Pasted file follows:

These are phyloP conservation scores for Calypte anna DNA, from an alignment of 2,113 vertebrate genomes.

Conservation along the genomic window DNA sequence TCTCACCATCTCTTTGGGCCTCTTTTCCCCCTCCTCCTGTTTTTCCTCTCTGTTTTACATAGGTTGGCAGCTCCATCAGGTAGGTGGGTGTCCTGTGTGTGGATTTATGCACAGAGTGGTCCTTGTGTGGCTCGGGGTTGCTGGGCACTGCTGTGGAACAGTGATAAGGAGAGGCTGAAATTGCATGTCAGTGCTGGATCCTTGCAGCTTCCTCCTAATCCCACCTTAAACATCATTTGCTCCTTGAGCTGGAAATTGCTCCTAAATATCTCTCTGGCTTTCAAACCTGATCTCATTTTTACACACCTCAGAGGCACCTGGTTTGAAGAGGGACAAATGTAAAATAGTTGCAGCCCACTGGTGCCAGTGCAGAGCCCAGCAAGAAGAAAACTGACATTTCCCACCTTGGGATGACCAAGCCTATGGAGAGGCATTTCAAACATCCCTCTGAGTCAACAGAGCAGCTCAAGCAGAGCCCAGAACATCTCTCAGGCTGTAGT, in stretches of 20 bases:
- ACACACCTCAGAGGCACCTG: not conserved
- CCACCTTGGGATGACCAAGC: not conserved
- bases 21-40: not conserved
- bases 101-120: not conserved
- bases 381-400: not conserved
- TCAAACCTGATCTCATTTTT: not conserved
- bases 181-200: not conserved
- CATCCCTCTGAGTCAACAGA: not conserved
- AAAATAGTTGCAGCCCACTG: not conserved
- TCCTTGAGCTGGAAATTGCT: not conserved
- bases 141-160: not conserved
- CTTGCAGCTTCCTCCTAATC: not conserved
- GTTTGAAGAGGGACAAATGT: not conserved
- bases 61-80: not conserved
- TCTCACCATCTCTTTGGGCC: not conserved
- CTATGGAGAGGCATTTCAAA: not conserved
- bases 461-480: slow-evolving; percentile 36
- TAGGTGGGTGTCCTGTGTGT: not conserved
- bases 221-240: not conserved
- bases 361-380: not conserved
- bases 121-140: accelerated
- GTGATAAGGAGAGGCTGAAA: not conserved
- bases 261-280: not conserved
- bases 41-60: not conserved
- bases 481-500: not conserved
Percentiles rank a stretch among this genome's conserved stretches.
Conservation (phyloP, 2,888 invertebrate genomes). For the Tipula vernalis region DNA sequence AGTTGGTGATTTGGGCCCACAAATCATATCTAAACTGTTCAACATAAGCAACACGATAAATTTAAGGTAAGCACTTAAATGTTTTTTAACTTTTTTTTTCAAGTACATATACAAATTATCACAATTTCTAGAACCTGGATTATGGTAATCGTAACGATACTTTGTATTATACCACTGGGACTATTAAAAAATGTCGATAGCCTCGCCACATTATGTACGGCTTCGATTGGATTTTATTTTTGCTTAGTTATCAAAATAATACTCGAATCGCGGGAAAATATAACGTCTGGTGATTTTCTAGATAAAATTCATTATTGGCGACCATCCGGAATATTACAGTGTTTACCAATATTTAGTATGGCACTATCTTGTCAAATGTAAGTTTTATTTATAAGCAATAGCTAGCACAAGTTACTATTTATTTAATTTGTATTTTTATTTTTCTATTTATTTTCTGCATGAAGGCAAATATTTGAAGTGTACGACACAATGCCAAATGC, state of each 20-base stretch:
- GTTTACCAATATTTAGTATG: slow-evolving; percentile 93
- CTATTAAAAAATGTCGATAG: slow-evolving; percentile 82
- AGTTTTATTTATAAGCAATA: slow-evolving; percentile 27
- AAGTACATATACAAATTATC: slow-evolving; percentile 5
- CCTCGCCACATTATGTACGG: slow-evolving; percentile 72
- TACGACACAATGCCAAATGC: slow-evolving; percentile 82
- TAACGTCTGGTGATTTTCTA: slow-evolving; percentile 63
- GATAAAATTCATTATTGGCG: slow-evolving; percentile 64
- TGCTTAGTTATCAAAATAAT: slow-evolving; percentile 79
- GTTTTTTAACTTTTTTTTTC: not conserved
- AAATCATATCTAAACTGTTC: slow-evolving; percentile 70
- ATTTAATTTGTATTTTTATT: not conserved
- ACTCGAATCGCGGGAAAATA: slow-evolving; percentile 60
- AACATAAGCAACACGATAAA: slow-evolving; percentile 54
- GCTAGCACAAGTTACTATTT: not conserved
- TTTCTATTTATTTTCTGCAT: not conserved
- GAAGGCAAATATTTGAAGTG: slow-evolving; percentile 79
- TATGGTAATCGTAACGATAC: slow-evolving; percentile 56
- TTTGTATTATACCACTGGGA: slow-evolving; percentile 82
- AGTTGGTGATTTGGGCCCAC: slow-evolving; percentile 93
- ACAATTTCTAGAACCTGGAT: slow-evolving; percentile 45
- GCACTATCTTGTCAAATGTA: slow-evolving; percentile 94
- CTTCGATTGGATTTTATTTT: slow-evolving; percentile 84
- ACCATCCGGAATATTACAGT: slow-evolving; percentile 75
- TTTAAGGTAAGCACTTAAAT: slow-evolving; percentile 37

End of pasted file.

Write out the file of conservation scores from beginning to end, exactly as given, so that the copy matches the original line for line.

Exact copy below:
These are phyloP conservation scores for Calypte anna DNA, from an alignment of 2,113 vertebrate genomes.

Conservation along the genomic window DNA sequence TCTCACCATCTCTTTGGGCCTCTTTTCCCCCTCCTCCTGTTTTTCCTCTCTGTTTTACATAGGTTGGCAGCTCCATCAGGTAGGTGGGTGTCCTGTGTGTGGATTTATGCACAGAGTGGTCCTTGTGTGGCTCGGGGTTGCTGGGCACTGCTGTGGAACAGTGATAAGGAGAGGCTGAAATTGCATGTCAGTGCTGGATCCTTGCAGCTTCCTCCTAATCCCACCTTAAACATCATTTGCTCCTTGAGCTGGAAATTGCTCCTAAATATCTCTCTGGCTTTCAAACCTGATCTCATTTTTACACACCTCAGAGGCACCTGGTTTGAAGAGGGACAAATGTAAAATAGTTGCAGCCCACTGGTGCCAGTGCAGAGCCCAGCAAGAAGAAAACTGACATTTCCCACCTTGGGATGACCAAGCCTATGGAGAGGCATTTCAAACATCCCTCTGAGTCAACAGAGCAGCTCAAGCAGAGCCCAGAACATCTCTCAGGCTGTAGT, in stretches of 20 bases:
- ACACACCTCAGAGGCACCTG: not conserved
- CCACCTTGGGATGACCAAGC: not conserved
- bases 21-40: not conserved
- bases 101-120: not conserved
- bases 381-400: not conserved
- TCAAACCTGATCTCATTTTT: not conserved
- bases 181-200: not conserved
- CATCCCTCTGAGTCAACAGA: not conserved
- AAAATAGTTGCAGCCCACTG: not conserved
- TCCTTGAGCTGGAAATTGCT: not conserved
- bases 141-160: not conserved
- CTTGCAGCTTCCTCCTAATC: not conserved
- GTTTGAAGAGGGACAAATGT: not conserved
- bases 61-80: not conserved
- TCTCACCATCTCTTTGGGCC: not conserved
- CTATGGAGAGGCATTTCAAA: not conserved
- bases 461-480: slow-evolving; percentile 36
- TAGGTGGGTGTCCTGTGTGT: not conserved
- bases 221-240: not conserved
- bases 361-380: not conserved
- bases 121-140: accelerated
- GTGATAAGGAGAGGCTGAAA: not conserved
- bases 261-280: not conserved
- bases 41-60: not conserved
- bases 481-500: not conserved
Percentiles rank a stretch among this genome's conserved stretches.
Conservation (phyloP, 2,888 invertebrate genomes). For the Tipula vernalis region DNA sequence AGTTGGTGATTTGGGCCCACAAATCATATCTAAACTGTTCAACATAAGCAACACGATAAATTTAAGGTAAGCACTTAAATGTTTTTTAACTTTTTTTTTCAAGTACATATACAAATTATCACAATTTCTAGAACCTGGATTATGGTAATCGTAACGATACTTTGTATTATACCACTGGGACTATTAAAAAATGTCGATAGCCTCGCCACATTATGTACGGCTTCGATTGGATTTTATTTTTGCTTAGTTATCAAAATAATACTCGAATCGCGGGAAAATATAACGTCTGGTGATTTTCTAGATAAAATTCATTATTGGCGACCATCCGGAATATTACAGTGTTTACCAATATTTAGTATGGCACTATCTTGTCAAATGTAAGTTTTATTTATAAGCAATAGCTAGCACAAGTTACTATTTATTTAATTTGTATTTTTATTTTTCTATTTATTTTCTGCATGAAGGCAAATATTTGAAGTGTACGACACAATGCCAAATGC, state of each 20-base stretch:
- GTTTACCAATATTTAGTATG: slow-evolving; percentile 93
- CTATTAAAAAATGTCGATAG: slow-evolving; percentile 82
- AGTTTTATTTATAAGCAATA: slow-evolving; percentile 27
- AAGTACATATACAAATTATC: slow-evolving; percentile 5
- CCTCGCCACATTATGTACGG: slow-evolving; percentile 72
- TACGACACAATGCCAAATGC: slow-evolving; percentile 82
- TAACGTCTGGTGATTTTCTA: slow-evolving; percentile 63
- GATAAAATTCATTATTGGCG: slow-evolving; percentile 64
- TGCTTAGTTATCAAAATAAT: slow-evolving; percentile 79
- GTTTTTTAACTTTTTTTTTC: not conserved
- AAATCATATCTAAACTGTTC: slow-evolving; percentile 70
- ATTTAATTTGTATTTTTATT: not conserved
- ACTCGAATCGCGGGAAAATA: slow-evolving; percentile 60
- AACATAAGCAACACGATAAA: slow-evolving; percentile 54
- GCTAGCACAAGTTACTATTT: not conserved
- TTTCTATTTATTTTCTGCAT: not conserved
- GAAGGCAAATATTTGAAGTG: slow-evolving; percentile 79
- TATGGTAATCGTAACGATAC: slow-evolving; percentile 56
- TTTGTATTATACCACTGGGA: slow-evolving; percentile 82
- AGTTGGTGATTTGGGCCCAC: slow-evolving; percentile 93
- ACAATTTCTAGAACCTGGAT: slow-evolving; percentile 45
- GCACTATCTTGTCAAATGTA: slow-evolving; percentile 94
- CTTCGATTGGATTTTATTTT: slow-evolving; percentile 84
- ACCATCCGGAATATTACAGT: slow-evolving; percentile 75
- TTTAAGGTAAGCACTTAAAT: slow-evolving; percentile 37